The concept of sustainability, the idea of leaving the world a better place, is not the issue. The problem is that public support for the general concept of sustainability is being used to impose the Green’s political agenda. A prime example of this is Education for Sustainability. This program, although presented as non-partisan, reflects the goals of the international Green parties. - from her web home page.
Swanson is a very visible spokesperson for the wise use movement in the West. Along with Chuck Cushman of the American Land Rights Association, she puts a public face on a set of principles that many would like to see die out. They are both part of the wise use movement and represent a philosophy that anything you do on or with your own property is OK. The idea that there is any part of nature that we own in common, such as fresh water or the air we breathe, is a total anathema to the them.

The questions regarding water in California are also going to demand that we address the idea of what we own in common. The basic law of water in the West is one of prior use. If you have had the right to use the water, that right can not be taken away from you. Now, it is recognized that fresh, drinkable water is not infinitely available and various interests are lining up to get their share before someone else does. However, even as I write the, we have to understand that water is over allocated now. That was recognized in the last century (1999).

To take this back to Humboldt County, where I started, nowhere is this playing out more obviously than in the Klamath River basin. Demands on the water for farm irrigation have crossed paths with demands for the water to sustain fish populations. The last time, farmers prospered and not, we subsidize the fishing industry. Private Dams control the flow of water, generate electricity and profits for the 2nd richest man in the US, Warren Buffett. Greens should be involved just to support the rights of indigenous people. We should be involved because the only viable solutions are those which are sustainable, no matter what Holly Swanson might say.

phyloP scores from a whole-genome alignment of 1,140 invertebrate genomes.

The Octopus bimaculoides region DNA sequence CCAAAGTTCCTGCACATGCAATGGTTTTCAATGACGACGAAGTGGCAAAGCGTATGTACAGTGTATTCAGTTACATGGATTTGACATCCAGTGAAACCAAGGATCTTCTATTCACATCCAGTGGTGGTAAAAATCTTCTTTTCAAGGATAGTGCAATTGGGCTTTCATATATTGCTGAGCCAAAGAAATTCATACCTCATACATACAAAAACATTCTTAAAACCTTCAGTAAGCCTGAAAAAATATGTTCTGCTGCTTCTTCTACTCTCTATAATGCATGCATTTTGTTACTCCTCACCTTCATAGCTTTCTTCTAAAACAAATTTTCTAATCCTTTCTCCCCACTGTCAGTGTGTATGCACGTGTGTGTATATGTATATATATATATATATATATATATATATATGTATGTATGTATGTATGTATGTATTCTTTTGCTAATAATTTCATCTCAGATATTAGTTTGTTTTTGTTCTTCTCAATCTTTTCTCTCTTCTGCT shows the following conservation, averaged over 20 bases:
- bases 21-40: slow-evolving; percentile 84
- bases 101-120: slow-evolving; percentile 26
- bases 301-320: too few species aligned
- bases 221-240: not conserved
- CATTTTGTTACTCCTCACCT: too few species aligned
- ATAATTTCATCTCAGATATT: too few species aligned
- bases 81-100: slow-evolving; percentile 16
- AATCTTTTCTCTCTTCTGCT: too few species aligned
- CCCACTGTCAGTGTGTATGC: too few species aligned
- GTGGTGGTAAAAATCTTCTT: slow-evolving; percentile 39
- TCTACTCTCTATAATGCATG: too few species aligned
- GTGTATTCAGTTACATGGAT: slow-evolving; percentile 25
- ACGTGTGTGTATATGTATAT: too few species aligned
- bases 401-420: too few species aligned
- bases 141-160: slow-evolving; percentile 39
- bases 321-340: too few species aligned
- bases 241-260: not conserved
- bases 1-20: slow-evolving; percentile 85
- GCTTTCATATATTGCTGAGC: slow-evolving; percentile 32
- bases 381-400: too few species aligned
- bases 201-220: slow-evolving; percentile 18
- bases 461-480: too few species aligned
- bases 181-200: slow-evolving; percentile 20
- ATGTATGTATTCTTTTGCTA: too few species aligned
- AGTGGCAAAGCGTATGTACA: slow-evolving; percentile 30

That issue of what we own in common is in the middle of the Delta fight as well. The battle will go on between Southern California Developers, Local (Delta) developers and Central Valley agriculture. Of particular interest is the fact the the increase in water exports from the delta results in increasing salinity, especially in the West Delta where the pumps headed South are located. The Stockton Record (Jan. 25, 2007) had an informative article on the salinity problem. One sentiment posted in response was that we should ...
Warn SoCal that in ten years water from the delta will no longer be exported to them. Let 'em build desalinators along the coast and pay several hundred dollars per month for household water. That's what those living in the desert southland should expect to pay for water!

Greens have an opportunity to make a difference in this fight. We just have to figure out whether it is important enough to devote our energy to it. Right now, we are not a player and I see no evidence that we are going to be. Yet, this is to California's future what the Iraq War in to America's future.

Tuesday, January 23, 2007

Redwoods Forever

This is a reminder for all of you who thanks Julia Hill for here participation in the South Central Farm fight. Even when you win, you might lose. It would have appeared that Julia had a victory of sorts out of her historic tree living experience. If you thought so, you did not consider the real character of Charles Hurwitz and just how far he will go to to make $$ from our natural legacy.

The Pacific Lumber Co. has filed for chapter 11 bankruptcy, citing the environmental restrictions on their logging as the reason that they can not pay the service on their debt. They are asking the courts to set aside those restrictions so that they can harvest more trees without restriction and stay in business.